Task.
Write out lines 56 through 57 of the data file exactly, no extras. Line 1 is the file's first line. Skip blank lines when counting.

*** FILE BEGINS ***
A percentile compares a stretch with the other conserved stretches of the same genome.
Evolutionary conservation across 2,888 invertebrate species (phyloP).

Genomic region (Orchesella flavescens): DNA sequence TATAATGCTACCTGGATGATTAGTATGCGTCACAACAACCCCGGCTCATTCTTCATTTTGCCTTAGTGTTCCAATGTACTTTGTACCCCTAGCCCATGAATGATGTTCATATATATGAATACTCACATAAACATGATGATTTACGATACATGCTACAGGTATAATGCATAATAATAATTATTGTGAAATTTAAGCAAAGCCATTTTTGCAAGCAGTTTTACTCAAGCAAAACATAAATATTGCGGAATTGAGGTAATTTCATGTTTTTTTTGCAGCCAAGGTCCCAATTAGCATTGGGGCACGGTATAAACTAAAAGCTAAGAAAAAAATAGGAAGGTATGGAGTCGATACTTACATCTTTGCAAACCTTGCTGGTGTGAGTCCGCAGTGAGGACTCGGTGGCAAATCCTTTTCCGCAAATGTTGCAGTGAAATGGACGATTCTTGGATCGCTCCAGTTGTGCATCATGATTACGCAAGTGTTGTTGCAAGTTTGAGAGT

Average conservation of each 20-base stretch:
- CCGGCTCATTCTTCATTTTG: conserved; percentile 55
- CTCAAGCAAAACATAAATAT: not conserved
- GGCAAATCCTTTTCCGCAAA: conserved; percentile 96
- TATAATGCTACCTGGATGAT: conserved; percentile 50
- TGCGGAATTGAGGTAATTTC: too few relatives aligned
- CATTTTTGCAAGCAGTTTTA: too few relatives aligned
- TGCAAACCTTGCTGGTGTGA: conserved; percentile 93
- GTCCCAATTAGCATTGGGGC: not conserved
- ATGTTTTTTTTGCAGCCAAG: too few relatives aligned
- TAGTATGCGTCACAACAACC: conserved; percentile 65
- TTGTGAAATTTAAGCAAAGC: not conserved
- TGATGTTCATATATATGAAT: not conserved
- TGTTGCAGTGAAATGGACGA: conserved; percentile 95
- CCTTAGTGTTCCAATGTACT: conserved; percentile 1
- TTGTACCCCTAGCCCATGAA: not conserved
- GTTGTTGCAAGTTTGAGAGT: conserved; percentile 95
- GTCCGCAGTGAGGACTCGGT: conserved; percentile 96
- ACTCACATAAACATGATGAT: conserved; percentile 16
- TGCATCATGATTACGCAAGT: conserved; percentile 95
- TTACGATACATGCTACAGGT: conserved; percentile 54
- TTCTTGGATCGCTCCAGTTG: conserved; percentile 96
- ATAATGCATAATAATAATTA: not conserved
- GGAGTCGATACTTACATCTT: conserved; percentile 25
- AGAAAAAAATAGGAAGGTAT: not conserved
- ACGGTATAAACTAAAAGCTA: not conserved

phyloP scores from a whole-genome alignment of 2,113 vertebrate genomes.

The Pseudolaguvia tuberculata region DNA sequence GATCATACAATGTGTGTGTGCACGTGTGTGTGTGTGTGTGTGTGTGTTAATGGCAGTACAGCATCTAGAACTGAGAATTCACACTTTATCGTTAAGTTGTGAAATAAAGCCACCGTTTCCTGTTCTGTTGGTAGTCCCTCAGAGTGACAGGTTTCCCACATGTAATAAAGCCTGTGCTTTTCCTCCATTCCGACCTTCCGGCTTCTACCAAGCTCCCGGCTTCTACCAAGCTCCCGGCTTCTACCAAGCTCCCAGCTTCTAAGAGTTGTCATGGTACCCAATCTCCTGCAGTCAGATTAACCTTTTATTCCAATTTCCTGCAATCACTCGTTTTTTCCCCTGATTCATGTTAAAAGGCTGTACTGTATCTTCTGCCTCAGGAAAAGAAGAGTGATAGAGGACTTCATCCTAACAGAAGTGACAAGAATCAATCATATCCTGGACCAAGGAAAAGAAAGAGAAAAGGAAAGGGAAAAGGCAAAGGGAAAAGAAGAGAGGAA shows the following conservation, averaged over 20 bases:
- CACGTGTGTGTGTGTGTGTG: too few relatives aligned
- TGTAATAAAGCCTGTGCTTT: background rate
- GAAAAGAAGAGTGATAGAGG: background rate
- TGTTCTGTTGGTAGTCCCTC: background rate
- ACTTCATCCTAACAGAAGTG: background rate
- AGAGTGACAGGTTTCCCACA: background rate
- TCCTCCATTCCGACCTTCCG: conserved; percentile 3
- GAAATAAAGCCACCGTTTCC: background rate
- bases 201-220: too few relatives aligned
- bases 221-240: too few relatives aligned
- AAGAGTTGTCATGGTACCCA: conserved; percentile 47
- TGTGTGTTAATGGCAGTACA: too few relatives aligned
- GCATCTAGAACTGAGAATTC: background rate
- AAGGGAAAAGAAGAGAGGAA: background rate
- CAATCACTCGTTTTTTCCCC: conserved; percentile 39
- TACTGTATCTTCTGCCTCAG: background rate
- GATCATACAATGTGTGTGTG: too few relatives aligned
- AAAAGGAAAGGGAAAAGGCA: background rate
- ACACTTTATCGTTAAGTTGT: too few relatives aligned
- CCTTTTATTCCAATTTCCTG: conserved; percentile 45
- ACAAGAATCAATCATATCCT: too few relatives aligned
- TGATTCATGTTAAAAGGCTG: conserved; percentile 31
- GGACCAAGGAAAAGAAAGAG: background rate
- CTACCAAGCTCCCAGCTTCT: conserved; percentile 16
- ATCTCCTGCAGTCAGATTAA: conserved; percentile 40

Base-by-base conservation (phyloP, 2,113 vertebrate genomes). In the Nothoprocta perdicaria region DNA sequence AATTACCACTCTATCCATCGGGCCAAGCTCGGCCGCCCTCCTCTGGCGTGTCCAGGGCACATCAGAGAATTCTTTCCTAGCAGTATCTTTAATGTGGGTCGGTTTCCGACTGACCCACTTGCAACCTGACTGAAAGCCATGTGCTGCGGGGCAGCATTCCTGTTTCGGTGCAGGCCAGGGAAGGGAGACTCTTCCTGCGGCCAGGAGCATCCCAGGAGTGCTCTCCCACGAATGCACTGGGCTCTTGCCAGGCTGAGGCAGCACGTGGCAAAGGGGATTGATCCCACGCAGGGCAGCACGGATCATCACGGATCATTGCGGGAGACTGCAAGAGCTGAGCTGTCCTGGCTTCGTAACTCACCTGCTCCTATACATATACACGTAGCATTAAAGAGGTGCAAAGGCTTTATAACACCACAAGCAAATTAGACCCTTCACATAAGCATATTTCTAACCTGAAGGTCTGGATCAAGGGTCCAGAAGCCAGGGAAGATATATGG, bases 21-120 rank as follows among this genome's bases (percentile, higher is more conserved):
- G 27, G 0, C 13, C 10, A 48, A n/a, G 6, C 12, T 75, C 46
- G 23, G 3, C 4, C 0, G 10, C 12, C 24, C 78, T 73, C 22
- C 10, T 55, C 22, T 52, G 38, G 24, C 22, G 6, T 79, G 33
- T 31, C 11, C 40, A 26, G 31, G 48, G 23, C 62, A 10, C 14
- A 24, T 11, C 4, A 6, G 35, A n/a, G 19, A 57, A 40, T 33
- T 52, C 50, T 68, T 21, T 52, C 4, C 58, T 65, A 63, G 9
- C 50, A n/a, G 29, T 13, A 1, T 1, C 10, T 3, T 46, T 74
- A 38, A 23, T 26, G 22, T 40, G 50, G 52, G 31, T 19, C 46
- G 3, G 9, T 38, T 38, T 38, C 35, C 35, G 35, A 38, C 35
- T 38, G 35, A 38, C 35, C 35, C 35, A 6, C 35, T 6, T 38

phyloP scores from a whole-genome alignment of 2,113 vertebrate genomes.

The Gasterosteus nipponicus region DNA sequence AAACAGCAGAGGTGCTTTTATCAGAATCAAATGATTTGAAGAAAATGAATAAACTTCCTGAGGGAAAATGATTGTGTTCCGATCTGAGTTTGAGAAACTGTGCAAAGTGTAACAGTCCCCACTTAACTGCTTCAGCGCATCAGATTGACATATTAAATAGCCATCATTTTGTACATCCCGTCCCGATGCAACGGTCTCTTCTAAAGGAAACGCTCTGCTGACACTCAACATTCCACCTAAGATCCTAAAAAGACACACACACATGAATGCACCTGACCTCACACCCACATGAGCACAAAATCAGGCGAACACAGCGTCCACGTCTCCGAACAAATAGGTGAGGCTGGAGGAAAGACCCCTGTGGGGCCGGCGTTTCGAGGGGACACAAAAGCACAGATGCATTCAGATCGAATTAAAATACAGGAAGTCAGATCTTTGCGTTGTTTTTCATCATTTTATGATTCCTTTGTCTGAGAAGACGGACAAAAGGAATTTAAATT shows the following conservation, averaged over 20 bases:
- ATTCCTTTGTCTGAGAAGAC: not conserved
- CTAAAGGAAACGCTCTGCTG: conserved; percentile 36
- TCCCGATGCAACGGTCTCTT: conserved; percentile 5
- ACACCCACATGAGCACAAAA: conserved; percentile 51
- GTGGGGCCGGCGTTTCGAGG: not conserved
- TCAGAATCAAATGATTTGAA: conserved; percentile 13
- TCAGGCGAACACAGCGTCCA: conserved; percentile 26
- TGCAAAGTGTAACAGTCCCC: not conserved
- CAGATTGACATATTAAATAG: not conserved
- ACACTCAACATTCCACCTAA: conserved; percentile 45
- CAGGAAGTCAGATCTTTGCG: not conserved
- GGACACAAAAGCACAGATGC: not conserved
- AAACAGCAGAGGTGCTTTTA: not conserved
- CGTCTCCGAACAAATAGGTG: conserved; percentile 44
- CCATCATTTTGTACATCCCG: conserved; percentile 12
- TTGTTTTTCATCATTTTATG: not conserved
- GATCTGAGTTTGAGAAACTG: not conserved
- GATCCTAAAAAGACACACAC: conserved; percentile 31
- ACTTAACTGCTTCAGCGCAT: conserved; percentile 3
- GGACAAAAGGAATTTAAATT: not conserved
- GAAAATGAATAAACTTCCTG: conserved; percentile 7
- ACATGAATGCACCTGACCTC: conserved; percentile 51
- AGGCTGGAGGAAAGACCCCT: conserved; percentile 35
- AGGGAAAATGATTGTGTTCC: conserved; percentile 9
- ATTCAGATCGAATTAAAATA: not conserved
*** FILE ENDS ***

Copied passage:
- ATCTCCTGCAGTCAGATTAA: conserved; percentile 40

Base-by-base conservation (phyloP, 2,113 vertebrate genomes). In the Nothoprocta perdicaria region DNA sequence AATTACCACTCTATCCATCGGGCCAAGCTCGGCCGCCCTCCTCTGGCGTGTCCAGGGCACATCAGAGAATTCTTTCCTAGCAGTATCTTTAATGTGGGTCGGTTTCCGACTGACCCACTTGCAACCTGACTGAAAGCCATGTGCTGCGGGGCAGCATTCCTGTTTCGGTGCAGGCCAGGGAAGGGAGACTCTTCCTGCGGCCAGGAGCATCCCAGGAGTGCTCTCCCACGAATGCACTGGGCTCTTGCCAGGCTGAGGCAGCACGTGGCAAAGGGGATTGATCCCACGCAGGGCAGCACGGATCATCACGGATCATTGCGGGAGACTGCAAGAGCTGAGCTGTCCTGGCTTCGTAACTCACCTGCTCCTATACATATACACGTAGCATTAAAGAGGTGCAAAGGCTTTATAACACCACAAGCAAATTAGACCCTTCACATAAGCATATTTCTAACCTGAAGGTCTGGATCAAGGGTCCAGAAGCCAGGGAAGATATATGG, bases 21-120 rank as follows among this genome's bases (percentile, higher is more conserved):